Login Screen in VNC

Posted on 2007-07-26
Last Modified: 2013-12-15
I would like to run a headless FC6 box at home, accessing it only from a Windows Vista machine via VNC.  Setting up VNC was easy enough, I just edited /etc/sysconfig/vncservers, added a password with vncpasswd and was off and running.

The only problem is that I must first login to the machine the old fashioned keyboard and mouse way in order to sudo service vncserver start whenever I reboot the machine.  What I would like is for the VNC server to start automatically on a reboot, connect via VNC to see the login screen and login as normal.

Is there an easy way to do this?  Any information in this regard would be appreciated.
Question by:derekl
    LVL 34

    Accepted Solution

    There should be a file "rc.local" in /etc/init.d or somewhere below it. You can put the commands in that file and they will get run at boot time.
    LVL 44

    Expert Comment

    You can set the "server" machine to automatically boot VNC host on startup, but you cannot set the other "listener" computer -- the one loggin into a host server -- to automaically boot on startup unless you put the right commands in the Startup folder of the listener machine.  Realize, VNC has the terms backwards, the host and server are the opposite of what everyone else uses, they were very lame in their deployment.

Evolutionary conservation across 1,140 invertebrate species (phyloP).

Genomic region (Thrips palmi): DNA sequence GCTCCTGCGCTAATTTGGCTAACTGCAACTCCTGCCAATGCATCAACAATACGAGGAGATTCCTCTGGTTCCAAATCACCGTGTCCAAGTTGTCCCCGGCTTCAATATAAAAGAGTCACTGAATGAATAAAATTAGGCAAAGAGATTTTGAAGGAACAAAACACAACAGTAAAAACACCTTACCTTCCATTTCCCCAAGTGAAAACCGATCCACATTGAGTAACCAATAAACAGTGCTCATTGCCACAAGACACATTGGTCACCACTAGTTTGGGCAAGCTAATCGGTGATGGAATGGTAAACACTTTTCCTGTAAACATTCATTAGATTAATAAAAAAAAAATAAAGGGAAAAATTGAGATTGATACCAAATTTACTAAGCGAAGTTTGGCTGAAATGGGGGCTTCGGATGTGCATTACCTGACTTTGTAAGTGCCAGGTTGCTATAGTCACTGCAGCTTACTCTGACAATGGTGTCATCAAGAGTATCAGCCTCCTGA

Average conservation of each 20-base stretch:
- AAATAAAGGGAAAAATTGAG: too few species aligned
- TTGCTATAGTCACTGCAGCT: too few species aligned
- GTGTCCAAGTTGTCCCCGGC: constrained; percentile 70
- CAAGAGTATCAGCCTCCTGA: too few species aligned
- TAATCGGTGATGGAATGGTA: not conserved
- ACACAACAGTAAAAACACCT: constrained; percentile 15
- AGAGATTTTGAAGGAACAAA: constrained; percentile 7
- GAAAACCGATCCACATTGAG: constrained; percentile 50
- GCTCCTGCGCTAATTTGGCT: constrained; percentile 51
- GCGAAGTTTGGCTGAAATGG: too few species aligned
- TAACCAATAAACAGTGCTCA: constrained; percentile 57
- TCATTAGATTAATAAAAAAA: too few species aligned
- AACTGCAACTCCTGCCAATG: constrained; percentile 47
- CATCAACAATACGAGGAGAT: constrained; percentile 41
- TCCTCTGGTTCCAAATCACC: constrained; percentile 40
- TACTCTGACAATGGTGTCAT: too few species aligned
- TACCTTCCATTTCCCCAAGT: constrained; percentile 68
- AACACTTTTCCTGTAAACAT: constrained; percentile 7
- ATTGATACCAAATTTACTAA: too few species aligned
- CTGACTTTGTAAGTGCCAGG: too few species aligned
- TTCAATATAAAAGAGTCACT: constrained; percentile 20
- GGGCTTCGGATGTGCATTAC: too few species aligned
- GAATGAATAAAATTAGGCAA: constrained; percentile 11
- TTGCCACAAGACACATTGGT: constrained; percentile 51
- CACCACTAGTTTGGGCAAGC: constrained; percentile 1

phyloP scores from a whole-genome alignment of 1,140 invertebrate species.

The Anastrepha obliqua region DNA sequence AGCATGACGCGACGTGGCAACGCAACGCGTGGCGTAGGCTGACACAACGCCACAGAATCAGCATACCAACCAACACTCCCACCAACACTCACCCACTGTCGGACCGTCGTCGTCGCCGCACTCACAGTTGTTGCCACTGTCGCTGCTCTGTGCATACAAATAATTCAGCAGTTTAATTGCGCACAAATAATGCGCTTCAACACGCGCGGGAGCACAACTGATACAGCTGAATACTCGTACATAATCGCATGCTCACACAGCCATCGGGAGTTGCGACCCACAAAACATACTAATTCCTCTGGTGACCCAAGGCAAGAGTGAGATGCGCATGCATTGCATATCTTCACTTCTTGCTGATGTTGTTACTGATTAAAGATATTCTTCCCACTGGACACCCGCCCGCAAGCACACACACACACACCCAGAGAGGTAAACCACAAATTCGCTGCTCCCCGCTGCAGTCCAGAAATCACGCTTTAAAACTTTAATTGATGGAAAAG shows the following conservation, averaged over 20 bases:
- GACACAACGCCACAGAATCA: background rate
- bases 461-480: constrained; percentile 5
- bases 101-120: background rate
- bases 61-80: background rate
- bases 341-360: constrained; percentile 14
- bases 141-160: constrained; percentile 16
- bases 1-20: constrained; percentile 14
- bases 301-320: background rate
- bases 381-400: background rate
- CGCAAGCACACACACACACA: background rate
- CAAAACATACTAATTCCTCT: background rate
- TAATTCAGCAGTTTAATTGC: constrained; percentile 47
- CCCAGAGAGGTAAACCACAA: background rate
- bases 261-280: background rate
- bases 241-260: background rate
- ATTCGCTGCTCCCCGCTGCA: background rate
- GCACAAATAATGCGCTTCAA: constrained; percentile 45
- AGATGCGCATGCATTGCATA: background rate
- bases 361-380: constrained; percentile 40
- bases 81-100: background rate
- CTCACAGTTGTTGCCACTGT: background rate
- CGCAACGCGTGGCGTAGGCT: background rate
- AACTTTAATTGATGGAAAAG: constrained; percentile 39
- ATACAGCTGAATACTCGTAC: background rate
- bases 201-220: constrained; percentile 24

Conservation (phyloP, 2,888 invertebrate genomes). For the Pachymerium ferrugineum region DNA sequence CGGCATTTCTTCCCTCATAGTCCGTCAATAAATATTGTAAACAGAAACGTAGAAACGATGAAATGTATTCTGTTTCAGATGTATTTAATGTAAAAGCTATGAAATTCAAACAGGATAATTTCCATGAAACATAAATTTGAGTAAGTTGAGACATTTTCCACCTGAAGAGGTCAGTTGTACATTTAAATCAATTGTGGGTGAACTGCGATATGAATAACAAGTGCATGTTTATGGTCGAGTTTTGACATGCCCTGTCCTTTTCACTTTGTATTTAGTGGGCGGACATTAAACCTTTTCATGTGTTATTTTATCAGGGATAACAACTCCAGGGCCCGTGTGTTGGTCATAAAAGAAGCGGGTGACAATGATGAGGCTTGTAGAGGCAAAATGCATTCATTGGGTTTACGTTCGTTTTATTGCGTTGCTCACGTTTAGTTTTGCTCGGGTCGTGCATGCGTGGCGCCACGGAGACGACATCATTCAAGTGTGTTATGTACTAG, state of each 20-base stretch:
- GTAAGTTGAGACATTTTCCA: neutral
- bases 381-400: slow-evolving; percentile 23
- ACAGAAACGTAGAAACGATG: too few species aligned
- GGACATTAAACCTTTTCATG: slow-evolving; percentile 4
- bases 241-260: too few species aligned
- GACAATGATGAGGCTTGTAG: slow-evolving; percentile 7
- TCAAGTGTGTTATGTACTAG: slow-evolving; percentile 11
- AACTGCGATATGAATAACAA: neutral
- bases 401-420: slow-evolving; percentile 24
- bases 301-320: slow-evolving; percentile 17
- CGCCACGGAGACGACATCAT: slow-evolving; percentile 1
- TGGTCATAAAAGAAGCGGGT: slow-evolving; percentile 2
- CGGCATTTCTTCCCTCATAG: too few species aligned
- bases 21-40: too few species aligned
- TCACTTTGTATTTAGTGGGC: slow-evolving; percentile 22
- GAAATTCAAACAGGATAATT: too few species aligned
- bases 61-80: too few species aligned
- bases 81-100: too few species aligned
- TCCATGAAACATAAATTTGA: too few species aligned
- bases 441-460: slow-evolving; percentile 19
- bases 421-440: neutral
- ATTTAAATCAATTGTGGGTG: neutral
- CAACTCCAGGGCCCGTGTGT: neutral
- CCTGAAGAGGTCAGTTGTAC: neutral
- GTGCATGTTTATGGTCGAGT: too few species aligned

LVL 1

    Expert Comment

    On Fedora core as root run > chkconfig vncserver --list
    you should get something like:
    vncserver 0:off 1:off 2:off 3:off 4:off 5:off 6:off

    If they are all off enter > chkconfig vncserver on

    The run the list again (above) and it should have 3, 4 and 5 now set to on.
    From then on when the system reboots vncserver will start on boot.

    either reboot to have it start or use > server vncserver start
    to start it this time.

    Author Comment

    echlinm, I tried that but apparently there is an ugly Fedora 7 bug in which all of the Gnome applets get screwed up the second time you bring up the desktop.

    I'm following this thread about it here:

    but haven't seen anything promising in the way of a fix.
    LVL 1

    Expert Comment

    Then there is a trick, use a different WM for the vnc and terminal sessions. It might even improve performance. I switched an older machine of mine to use icewm and you do this by editing the ~/.vnc/xstartup script to use the new wm instead of gnome. There is an ice derivitive available for F7 through yum, forget what they call it though. I then use something like dfm for desktop icons. Or switch the terminal sessions to kde and use gnome for the vnc session.

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